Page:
Since her unexpected defeat in November, Hillary Clinton has mostly faded into the background, as losing presidential candidates so often do. Neither she nor her husband, Bill, have really joined in the anti-Trump resistance—instead their daughter Chelsea has stepped into the spotlight, suddenly becoming the most vocal member of a political dynasty despised by both leftists and conservatives.
In her tweets, Clinton the younger has derided the American Health Care Act as "disgusting," spoke out against violent white nationalism, and opposed a federal bill that allows "the cruel killing of baby animals"—and that's just in the past few days. The New York Times wrote an entire article about her social media activity, while the Hill, a Washington politics website, reported on rumors that she might be considering running for Kirsten Gillibrand's Senate seat in 2020 if Gillibrand decides to run for president. (Clinton's team has emphatically denied these rumors, telling the Hill, "She is not running.") The former first daughter also announced that she will soon release a children's book about inspiring female role models titled She Persisted, a reference to Mitch McConnell's famous description of Elizabeth Warren. And this week, it was announced that the 37-year-old would get an award from _Variety _and the Lifetime channel for her charity work, an honor that was wrongly reported as a "lifetime achievement award," which led to people denouncing her for benefiting from nepotism.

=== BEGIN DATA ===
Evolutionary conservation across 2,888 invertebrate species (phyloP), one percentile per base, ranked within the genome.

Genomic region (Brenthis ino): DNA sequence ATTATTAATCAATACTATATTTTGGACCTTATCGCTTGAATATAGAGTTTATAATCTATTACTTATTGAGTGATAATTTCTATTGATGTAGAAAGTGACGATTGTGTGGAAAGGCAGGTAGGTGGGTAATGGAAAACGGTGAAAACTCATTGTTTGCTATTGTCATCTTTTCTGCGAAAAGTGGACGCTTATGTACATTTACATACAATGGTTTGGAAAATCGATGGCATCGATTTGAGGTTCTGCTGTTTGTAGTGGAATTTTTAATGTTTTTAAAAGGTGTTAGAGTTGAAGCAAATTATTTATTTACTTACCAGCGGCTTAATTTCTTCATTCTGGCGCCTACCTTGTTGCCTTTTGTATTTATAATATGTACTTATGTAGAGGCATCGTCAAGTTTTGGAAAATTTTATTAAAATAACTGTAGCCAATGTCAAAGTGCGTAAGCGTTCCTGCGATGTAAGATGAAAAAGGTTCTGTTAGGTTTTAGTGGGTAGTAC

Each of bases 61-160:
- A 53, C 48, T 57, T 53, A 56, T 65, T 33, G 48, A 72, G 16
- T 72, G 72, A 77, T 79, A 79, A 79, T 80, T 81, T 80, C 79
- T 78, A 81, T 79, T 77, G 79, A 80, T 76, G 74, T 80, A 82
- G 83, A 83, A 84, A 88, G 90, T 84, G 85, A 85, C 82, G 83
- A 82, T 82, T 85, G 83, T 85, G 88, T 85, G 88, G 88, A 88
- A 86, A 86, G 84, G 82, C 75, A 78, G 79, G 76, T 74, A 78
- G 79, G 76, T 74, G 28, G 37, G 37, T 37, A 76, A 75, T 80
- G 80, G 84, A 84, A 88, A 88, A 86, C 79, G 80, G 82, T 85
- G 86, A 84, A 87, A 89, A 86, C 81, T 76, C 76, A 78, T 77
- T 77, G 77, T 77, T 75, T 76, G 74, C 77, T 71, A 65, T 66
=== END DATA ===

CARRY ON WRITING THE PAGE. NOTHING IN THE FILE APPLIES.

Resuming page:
As the anger over the award showed, many people are looking for a reason to hate Chelsea Clinton. She's obviously benefitted hugely from her parents' power and influence; few people think she'd be on the boards of IAC and Expedia, for instance, without her last name. It seems wrong to vilify her for taking advantage of her parents' position in society; but the idea that she's somehow qualified for public office mostly due to her bloodline is also deeply flawed.
Naturally, there's backlash to the backlash. The newly woke Teen Vogue published an article defending her accomplishments, framing the backlash as misogynistic. Others have complained that Clinton is receiving unfair scrutiny compared to current first daughter Ivanka Trump.
As Business Insider's Josh Barro pointed out on Twitter, "Let's suppose you're a smart person with extraordinarily prominent parents, one of whom served as president. You do stints in consulting and private equity, get some advanced degrees, run your parents' foundation, sit on some boards. Those are kind of normal activities for a person in that extraordinary position, not extraordinary activities." In other words, considering where Clinton came from, her accomplishments are not particularly remarkable. The idea that she might run for office would subject her to a new level of scrutiny—but for now she's just a private citizen, albeit a pretty famous one.